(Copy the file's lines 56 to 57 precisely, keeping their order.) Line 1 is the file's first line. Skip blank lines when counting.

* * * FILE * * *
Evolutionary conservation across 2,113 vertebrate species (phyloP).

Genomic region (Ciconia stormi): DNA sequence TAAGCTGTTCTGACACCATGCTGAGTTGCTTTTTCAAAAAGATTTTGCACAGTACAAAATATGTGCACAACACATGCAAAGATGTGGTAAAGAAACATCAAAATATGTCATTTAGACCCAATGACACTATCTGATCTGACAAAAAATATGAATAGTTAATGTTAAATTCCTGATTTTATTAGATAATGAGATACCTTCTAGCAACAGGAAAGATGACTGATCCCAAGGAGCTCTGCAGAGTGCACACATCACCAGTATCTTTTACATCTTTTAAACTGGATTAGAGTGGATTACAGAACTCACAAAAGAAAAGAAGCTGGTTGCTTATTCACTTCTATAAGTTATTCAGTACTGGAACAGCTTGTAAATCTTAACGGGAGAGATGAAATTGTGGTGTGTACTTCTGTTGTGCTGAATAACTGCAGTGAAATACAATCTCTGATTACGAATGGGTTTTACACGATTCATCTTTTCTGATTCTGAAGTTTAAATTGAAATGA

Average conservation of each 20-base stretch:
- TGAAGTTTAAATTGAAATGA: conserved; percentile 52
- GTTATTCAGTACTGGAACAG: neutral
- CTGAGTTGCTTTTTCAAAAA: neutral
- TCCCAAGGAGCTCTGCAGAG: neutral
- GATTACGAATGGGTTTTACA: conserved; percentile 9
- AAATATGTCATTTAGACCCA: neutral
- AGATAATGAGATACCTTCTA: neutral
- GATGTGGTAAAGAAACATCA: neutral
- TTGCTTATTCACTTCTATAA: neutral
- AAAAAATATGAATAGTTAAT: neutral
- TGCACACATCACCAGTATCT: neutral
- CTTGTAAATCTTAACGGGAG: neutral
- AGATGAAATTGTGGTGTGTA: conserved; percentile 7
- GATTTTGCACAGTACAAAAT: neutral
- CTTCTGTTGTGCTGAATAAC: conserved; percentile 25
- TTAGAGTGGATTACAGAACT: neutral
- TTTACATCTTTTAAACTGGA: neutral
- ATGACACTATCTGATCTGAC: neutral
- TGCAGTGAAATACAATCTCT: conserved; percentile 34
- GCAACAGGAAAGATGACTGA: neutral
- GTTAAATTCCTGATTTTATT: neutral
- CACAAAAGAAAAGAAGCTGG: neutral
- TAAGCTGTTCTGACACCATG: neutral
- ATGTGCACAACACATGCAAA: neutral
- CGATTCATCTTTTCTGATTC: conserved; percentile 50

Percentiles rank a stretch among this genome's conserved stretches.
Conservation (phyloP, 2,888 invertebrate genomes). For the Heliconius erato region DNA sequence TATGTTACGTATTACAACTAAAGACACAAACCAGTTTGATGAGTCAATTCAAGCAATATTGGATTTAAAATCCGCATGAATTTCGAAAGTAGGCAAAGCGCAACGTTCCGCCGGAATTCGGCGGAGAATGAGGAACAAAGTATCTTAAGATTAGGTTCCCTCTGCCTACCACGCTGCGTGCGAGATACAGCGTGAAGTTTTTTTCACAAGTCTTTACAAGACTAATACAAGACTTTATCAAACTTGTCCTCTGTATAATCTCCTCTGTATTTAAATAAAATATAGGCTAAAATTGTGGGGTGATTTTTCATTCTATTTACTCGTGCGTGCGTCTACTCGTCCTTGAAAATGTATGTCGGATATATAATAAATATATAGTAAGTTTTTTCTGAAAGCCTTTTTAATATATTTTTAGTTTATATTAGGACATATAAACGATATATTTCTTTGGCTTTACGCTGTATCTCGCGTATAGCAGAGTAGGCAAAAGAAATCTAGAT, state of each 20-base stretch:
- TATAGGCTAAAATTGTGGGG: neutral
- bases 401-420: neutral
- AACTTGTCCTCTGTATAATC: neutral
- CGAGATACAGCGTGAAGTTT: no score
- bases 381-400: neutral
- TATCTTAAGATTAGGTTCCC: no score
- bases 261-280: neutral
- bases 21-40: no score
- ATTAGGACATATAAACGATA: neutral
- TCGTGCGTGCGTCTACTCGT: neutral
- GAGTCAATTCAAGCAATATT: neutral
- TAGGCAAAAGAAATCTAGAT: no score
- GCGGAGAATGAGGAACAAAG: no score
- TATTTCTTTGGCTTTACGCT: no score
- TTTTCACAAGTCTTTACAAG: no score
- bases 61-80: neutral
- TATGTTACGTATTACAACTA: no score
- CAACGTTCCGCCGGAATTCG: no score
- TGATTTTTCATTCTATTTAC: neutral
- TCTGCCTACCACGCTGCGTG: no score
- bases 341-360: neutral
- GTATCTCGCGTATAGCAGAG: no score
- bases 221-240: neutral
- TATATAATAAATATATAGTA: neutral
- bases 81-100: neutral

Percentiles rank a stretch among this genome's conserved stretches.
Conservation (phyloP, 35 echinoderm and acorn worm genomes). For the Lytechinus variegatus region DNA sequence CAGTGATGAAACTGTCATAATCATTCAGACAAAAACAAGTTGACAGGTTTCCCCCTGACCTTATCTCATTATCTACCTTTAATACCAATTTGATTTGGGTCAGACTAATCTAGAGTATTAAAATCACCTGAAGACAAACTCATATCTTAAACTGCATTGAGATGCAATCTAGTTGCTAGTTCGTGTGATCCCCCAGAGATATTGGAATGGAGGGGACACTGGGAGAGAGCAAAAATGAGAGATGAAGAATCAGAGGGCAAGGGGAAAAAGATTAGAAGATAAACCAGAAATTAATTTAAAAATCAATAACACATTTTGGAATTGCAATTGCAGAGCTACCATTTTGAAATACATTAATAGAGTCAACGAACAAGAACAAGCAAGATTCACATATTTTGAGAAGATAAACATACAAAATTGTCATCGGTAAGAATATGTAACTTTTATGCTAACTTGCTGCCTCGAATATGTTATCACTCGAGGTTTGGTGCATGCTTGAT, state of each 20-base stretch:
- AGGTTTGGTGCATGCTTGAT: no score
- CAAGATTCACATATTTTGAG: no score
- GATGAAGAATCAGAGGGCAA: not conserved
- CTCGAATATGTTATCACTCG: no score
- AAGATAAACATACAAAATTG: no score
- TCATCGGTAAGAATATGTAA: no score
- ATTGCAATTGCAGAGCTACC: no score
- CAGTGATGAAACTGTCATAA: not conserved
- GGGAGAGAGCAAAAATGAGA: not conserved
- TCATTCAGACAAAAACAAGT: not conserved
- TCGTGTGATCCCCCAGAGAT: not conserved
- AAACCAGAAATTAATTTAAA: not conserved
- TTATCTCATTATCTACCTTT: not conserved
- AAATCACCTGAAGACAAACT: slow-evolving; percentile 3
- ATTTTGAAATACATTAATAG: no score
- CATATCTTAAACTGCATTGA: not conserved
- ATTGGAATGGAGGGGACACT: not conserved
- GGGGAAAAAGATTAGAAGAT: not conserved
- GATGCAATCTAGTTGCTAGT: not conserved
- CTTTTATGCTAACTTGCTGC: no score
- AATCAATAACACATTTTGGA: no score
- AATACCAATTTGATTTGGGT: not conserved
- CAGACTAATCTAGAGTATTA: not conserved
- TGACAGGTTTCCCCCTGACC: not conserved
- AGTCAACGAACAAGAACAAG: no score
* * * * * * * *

Percentiles rank a stretch among this genome's conserved stretches.
Conservation (phyloP, 35 echinoderm and acorn worm genomes). For the Lytechinus variegatus region DNA sequence CAGTGATGAAACTGTCATAATCATTCAGACAAAAACAAGTTGACAGGTTTCCCCCTGACCTTATCTCATTATCTACCTTTAATACCAATTTGATTTGGGTCAGACTAATCTAGAGTATTAAAATCACCTGAAGACAAACTCATATCTTAAACTGCATTGAGATGCAATCTAGTTGCTAGTTCGTGTGATCCCCCAGAGATATTGGAATGGAGGGGACACTGGGAGAGAGCAAAAATGAGAGATGAAGAATCAGAGGGCAAGGGGAAAAAGATTAGAAGATAAACCAGAAATTAATTTAAAAATCAATAACACATTTTGGAATTGCAATTGCAGAGCTACCATTTTGAAATACATTAATAGAGTCAACGAACAAGAACAAGCAAGATTCACATATTTTGAGAAGATAAACATACAAAATTGTCATCGGTAAGAATATGTAACTTTTATGCTAACTTGCTGCCTCGAATATGTTATCACTCGAGGTTTGGTGCATGCTTGAT, state of each 20-base stretch: